There was big news this past week acknowledging, and celebrating, Tyler Perry Studios as the first-ever, fully Black-owned, movie studio in history. I first read about this on a celebratory post by a woman of color, on her Facebook page where she actively works hard to bring entertainment industry professionals together. The ensuing flood of negative comments by white folks was a head-shaking mess. Was it shocking? Unfortunately, no. The backlash over a Black Stormtrooper and mermaid over the past couple of years is certainly a big indicator that not everyone is interested in diversity. However, it would be great to think that those of us who work in “Liberal Hollywood” would understand. But then again, “Liberal” does not equal “not racist.” Regardless of whether we label it “racist,” or “(white) entitlement,” or “(white) privilege,” or “fear of a Black planet,” the result is the same: an epic accomplishment by a Black man is seen as a threat, as something to mock and/or diminished as “not that big a deal,” by angry white people.
Let’s give this some historical context: In over 100 years of filmmaking history, right now in 2019 is the first time a Black person has ever owned a movie studio in the U.S.
I was born in the 70s, grew up in the 80s and began adult-hood in the 90s (in Los Angeles), Robert Townshend’s “Hollywood Shuffle” and Public Enemy’s “Burn Hollywood Burn,” were early introductions for me into how the film industry viewed people of color: they were either unimportant, white-washed, or represented as caricatures. I worked in the entertainment industry for most of my adult life, and had seen a slow progression of token inclusions on all sides of the camera, to the more-prominent roles being filled by people of color. Behind the camera, Black directors who were able to work in commercials, mostly came from the music video production world, and were largely hired to only direct “urban” projects, while White-European directors dominated the “mainstream” commercial world. And yes, putting urban and mainstream in quotes is intentional, as it marks terms used at that time to draw a segregated distinction.
For all of the collective screams by those who “don’t see color” and believe we should not mention color because “we are all equal,” the dismissal of the fact that these accomplishments are being acknowledged because they are actual accomplishments, says a lot.
Why the (white) anger? We were sold an American Dream that does not exist. We were told that if we work hard, follow our dreams and keep working hard, everything would be great; We would have the house, the cars, the family, the retirement plan and so on. And for most of us, that has not worked out so well. With any hardship, it is always convenient to have someone to blame it on. And, historically, that has been people of color.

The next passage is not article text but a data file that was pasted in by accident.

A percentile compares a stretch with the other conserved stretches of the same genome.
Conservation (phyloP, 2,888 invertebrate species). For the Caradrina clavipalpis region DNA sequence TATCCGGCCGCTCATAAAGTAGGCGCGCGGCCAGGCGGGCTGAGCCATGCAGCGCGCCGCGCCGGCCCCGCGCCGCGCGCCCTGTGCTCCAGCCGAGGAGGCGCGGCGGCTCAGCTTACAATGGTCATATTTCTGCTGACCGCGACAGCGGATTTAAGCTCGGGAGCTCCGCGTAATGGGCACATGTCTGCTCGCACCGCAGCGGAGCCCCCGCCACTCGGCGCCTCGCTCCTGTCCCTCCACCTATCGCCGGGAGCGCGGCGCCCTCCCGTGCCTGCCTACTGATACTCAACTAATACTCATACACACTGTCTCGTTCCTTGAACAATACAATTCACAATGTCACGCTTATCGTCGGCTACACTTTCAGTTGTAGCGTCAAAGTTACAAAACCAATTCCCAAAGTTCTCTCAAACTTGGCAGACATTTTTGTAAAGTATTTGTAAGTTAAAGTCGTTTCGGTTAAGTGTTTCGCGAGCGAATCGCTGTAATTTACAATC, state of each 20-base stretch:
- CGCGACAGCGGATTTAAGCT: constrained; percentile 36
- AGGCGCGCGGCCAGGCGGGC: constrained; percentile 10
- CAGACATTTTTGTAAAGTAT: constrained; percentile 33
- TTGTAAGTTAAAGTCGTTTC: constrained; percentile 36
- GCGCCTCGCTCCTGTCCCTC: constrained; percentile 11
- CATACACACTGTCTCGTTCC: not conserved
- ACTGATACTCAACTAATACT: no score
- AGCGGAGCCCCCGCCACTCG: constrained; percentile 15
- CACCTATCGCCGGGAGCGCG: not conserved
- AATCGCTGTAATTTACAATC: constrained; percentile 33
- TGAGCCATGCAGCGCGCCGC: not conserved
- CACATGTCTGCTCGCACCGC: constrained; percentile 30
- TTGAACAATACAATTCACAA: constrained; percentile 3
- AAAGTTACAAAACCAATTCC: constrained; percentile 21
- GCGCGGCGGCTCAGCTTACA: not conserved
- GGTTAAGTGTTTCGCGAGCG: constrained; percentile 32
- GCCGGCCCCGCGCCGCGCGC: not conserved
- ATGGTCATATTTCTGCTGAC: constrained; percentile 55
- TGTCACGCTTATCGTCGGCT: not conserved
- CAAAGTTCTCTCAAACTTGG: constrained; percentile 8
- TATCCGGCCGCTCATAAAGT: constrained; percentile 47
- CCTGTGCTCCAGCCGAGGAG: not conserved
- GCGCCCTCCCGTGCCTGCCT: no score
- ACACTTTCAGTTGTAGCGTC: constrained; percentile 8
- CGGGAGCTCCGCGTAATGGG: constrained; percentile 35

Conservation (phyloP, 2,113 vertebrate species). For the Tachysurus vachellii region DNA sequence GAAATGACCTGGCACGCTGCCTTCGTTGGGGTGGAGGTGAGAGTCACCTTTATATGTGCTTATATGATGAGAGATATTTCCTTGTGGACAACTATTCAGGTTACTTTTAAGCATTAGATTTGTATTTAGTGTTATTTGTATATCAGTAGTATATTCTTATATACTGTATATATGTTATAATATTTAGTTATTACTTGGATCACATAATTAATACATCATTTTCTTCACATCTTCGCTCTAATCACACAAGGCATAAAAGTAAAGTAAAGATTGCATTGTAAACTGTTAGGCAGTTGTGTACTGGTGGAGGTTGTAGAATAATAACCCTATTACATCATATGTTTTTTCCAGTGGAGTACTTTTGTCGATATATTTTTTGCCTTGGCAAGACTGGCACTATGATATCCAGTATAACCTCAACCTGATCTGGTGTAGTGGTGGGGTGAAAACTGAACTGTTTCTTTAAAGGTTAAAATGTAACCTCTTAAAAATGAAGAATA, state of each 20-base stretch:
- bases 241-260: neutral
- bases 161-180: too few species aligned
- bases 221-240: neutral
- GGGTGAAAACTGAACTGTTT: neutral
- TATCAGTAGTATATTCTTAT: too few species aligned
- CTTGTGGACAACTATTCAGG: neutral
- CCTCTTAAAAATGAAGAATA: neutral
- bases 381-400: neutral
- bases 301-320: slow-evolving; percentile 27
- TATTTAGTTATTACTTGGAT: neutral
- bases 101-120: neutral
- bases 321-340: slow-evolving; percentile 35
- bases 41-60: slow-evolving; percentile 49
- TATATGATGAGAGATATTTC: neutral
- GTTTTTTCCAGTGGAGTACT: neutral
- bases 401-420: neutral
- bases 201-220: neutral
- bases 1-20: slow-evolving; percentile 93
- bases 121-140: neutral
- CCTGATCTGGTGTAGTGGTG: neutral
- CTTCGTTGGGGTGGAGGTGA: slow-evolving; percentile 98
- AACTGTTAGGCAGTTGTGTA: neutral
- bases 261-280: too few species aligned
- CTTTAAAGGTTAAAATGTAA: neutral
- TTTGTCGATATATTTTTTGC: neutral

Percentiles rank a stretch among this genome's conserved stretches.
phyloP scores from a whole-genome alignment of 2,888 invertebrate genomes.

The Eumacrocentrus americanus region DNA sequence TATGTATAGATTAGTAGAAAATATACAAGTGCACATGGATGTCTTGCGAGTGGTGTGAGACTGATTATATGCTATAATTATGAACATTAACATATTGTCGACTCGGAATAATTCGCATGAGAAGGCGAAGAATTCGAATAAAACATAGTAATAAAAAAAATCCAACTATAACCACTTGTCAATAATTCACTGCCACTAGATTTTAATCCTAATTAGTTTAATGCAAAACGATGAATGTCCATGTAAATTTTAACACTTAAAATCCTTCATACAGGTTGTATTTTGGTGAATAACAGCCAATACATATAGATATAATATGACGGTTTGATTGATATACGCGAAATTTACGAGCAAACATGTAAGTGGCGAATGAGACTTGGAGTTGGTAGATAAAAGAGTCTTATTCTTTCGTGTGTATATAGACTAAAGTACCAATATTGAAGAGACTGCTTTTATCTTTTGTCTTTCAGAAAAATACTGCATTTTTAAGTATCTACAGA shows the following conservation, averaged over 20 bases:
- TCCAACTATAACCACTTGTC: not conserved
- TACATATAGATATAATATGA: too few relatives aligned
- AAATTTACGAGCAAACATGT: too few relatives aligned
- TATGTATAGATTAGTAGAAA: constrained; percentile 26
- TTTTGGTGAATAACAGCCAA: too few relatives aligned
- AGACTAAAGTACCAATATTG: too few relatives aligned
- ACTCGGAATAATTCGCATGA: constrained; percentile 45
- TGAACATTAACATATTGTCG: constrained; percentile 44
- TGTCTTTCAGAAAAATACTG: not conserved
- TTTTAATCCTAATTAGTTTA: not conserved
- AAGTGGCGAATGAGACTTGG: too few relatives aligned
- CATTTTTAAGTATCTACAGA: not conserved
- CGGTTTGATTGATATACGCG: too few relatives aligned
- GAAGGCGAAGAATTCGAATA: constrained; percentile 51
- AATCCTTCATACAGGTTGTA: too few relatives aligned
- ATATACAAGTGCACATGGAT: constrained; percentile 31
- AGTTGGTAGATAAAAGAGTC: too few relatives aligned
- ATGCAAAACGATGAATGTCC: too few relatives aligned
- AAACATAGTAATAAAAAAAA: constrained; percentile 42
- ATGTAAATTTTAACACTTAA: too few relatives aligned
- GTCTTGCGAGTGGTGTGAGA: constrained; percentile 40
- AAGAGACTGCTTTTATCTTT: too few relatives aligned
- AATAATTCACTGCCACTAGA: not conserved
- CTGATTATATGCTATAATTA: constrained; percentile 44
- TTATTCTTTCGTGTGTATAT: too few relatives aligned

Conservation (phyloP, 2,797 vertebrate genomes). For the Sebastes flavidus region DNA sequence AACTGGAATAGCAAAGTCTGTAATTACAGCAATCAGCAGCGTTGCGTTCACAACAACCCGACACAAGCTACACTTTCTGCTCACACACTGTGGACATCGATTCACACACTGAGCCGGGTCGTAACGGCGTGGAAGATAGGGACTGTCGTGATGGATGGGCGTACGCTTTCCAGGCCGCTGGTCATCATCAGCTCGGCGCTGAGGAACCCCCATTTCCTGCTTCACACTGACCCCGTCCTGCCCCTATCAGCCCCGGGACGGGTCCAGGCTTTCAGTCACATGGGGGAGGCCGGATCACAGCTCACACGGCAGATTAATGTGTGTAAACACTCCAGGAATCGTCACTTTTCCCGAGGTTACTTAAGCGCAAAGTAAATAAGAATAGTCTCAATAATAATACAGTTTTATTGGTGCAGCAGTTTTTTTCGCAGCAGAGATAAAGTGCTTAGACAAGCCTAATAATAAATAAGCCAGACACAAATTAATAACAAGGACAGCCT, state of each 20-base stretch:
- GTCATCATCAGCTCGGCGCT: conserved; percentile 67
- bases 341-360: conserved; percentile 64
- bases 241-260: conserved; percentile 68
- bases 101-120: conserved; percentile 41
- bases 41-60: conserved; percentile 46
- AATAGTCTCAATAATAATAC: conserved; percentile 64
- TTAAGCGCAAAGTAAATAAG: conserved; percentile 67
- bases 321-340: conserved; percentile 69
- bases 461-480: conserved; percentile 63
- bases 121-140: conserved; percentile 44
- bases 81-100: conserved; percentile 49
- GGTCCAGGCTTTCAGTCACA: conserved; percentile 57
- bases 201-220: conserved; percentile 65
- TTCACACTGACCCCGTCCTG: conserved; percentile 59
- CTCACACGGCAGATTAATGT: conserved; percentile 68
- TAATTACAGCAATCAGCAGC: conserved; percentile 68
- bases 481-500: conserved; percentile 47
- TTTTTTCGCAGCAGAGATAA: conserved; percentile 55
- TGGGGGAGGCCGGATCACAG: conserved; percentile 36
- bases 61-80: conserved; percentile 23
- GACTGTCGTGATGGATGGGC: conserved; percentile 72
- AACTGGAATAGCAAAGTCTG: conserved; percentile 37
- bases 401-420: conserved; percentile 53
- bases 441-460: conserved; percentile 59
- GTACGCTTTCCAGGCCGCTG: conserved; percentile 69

One commenter on that Facebook post asked: “Will Tyler Perry hire white people?” As if the all of the white-owned studios that existed the day before Tyler Perry opened his, suddenly ceased to exist. And, as if that white-person-who-works-in-film-production isn’t still hire-able by literally every other movie studio. That said, if the commenter had taken a few seconds to Google his question, he would see that Tyler Perry has said that he doesn’t discriminate and will hire whomever is best for the job. He will always look to see if there is a Black person who is best for the job, because again, in the 100+-year history of filmmaking, his is the first Black-owned studio.
Another commenter asserted that “it is time to stop making things about ‘first-Black this’ and ‘first-Black that,’ as we are all humans and this is divisive.” Consider that if it wasn’t the actual first Black “something,’ it wouldn’t be worth noting. But again, the fact that these accomplishments are still happening in 2019, because they haven’t happened before, is what points to already-existing divisiveness.
My favorite comment was, perhaps: “What if someone opened the first white Rap studio? Wouldn’t that be racist?” While this guy earns extra points for the mental-gymnastics it takes to unpack the racism in his comment, I have to say first that he knows nothing of what he is talking about. While there are a few Black-owned record labels, the reality is that they are still subsidiaries of other “Major Labels,” owned and run by white people: i.e., Bad Boy Records is owned by Sony Music Group. Second, we need to stop minimizing Black art and culture to only being represented by Rap music.
To the fourth commenter, who simply said: “BFD,” yes, it is a very BFD. Again, in over 100 years of movie-making history, we get to experience the first Black-owned movie studio in history. So, congratulations to Tyler Perry and everyone involved!
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Photo credit: Variety via YouTube